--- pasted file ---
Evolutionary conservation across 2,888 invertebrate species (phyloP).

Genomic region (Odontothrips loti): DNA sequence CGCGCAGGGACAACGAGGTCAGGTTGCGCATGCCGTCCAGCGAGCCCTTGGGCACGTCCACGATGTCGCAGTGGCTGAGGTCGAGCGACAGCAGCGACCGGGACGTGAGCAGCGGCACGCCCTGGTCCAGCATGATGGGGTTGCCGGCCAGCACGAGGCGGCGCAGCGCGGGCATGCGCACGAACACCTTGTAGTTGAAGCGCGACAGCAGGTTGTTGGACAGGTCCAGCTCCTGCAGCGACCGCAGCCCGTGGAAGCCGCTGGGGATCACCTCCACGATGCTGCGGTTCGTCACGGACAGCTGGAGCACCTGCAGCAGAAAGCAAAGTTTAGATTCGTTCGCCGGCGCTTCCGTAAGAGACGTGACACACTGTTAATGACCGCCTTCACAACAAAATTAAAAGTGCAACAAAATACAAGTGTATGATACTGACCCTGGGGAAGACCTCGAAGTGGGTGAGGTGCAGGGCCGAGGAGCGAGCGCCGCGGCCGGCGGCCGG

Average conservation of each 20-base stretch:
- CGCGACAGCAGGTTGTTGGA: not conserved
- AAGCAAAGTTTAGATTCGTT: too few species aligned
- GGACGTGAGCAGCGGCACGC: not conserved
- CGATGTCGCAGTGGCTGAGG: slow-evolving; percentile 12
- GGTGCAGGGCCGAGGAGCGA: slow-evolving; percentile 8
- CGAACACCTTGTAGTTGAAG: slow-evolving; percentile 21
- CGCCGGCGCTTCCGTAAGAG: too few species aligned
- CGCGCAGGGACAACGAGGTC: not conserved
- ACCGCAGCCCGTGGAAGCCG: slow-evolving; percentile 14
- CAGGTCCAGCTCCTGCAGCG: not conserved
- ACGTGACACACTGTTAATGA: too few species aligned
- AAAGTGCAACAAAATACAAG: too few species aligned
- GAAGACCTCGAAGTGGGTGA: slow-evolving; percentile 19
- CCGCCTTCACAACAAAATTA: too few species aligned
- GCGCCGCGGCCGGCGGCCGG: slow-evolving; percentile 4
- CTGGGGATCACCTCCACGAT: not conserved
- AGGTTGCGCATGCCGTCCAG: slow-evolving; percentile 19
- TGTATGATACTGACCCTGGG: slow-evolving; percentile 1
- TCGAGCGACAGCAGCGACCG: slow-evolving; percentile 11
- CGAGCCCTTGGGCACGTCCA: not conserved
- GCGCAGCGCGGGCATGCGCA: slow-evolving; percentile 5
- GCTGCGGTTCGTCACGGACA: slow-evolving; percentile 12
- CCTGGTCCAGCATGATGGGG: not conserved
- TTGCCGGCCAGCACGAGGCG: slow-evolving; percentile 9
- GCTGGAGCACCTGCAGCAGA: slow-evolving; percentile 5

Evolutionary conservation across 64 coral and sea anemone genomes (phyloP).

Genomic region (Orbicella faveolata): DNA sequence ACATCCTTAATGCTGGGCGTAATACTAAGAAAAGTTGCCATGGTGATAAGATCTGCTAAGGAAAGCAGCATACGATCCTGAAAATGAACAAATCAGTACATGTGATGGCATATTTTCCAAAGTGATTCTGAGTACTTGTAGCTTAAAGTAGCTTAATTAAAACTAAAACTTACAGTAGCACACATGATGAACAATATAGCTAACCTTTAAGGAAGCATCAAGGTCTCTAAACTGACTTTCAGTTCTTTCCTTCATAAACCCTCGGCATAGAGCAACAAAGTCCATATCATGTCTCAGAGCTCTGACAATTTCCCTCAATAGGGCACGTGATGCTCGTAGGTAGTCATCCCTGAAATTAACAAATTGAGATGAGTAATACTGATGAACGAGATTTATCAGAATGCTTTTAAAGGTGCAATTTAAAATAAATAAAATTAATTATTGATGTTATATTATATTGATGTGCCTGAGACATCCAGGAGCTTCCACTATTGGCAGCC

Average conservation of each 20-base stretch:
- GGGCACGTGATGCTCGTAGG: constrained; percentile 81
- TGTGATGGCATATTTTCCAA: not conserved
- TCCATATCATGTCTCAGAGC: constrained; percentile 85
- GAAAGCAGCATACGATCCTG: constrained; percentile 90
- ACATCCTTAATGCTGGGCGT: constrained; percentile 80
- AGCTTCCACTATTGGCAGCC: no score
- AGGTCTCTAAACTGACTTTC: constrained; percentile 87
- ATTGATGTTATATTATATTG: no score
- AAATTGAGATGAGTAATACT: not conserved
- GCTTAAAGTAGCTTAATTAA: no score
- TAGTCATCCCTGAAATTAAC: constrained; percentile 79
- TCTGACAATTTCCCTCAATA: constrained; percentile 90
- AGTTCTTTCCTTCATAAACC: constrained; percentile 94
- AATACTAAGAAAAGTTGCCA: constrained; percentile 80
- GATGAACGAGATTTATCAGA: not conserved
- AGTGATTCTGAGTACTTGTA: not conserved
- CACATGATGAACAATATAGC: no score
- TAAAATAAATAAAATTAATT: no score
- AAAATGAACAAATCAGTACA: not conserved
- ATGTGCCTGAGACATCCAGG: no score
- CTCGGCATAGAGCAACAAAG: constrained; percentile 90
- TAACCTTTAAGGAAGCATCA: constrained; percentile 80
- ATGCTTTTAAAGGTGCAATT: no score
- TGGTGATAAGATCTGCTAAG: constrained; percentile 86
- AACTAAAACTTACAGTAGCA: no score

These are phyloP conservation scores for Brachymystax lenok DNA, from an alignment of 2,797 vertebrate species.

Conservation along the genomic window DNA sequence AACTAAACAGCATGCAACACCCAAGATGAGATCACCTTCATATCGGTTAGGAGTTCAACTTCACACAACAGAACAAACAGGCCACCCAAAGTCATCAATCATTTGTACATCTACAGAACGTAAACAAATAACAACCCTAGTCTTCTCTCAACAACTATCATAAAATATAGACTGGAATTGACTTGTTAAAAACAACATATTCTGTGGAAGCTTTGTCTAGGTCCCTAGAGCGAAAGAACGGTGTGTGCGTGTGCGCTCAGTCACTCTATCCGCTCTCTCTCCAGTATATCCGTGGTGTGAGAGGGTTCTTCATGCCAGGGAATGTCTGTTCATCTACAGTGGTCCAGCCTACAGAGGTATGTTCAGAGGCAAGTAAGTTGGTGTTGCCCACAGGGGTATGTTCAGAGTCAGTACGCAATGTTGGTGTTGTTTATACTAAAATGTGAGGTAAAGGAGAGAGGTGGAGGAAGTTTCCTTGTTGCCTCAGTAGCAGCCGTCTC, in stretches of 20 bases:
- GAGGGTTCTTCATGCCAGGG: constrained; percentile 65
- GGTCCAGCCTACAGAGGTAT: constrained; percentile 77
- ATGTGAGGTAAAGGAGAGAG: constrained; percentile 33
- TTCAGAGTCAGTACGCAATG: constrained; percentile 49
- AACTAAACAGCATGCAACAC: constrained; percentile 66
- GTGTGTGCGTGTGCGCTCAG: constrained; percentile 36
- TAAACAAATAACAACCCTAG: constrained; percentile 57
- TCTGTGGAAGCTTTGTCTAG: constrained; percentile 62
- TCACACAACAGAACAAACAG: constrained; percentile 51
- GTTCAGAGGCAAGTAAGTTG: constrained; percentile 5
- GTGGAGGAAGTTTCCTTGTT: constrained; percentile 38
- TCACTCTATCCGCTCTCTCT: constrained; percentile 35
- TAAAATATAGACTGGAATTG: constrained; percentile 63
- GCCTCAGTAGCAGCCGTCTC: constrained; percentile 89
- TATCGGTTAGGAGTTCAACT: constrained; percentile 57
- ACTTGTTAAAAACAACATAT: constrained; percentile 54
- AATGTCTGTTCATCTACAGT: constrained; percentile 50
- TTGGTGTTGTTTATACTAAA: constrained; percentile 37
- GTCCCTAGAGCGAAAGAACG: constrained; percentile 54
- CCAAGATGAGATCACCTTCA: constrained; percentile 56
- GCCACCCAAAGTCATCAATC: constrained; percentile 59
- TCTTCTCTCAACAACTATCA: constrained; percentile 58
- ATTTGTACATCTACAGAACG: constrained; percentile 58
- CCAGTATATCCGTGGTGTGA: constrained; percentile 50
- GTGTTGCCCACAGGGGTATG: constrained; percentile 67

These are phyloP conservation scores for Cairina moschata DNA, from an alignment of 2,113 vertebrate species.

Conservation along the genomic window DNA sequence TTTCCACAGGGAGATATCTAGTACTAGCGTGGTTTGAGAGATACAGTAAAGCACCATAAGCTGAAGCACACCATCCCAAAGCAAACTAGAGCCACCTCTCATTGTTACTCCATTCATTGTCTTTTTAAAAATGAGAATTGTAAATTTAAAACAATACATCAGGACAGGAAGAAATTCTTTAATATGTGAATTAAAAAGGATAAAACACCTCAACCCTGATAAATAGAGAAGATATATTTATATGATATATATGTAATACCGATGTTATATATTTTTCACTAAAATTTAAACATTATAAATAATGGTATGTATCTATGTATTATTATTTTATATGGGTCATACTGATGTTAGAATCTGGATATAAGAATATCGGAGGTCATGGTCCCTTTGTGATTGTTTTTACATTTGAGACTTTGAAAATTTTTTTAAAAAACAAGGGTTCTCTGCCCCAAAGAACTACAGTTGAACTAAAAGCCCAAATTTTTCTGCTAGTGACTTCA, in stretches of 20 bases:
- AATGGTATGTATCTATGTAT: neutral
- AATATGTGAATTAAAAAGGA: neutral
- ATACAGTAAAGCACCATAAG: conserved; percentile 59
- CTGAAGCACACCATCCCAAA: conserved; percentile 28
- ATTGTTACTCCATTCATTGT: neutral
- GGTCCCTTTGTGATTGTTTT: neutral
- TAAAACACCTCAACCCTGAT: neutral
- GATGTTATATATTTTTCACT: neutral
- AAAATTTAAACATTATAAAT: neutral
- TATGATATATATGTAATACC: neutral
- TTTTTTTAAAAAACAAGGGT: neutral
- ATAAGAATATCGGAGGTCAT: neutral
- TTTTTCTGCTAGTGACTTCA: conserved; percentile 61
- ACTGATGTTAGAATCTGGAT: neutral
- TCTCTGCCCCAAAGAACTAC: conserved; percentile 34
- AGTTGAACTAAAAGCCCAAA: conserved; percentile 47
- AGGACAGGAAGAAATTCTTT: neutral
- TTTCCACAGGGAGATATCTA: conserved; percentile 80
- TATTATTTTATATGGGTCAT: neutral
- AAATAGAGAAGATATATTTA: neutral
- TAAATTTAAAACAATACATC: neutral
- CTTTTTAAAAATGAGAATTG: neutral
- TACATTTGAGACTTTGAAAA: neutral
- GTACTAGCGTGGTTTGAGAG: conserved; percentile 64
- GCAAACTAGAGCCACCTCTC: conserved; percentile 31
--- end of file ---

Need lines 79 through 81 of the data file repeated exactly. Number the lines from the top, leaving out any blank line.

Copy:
- GCCACCCAAAGTCATCAATC: constrained; percentile 59
- TCTTCTCTCAACAACTATCA: constrained; percentile 58
- ATTTGTACATCTACAGAACG: constrained; percentile 58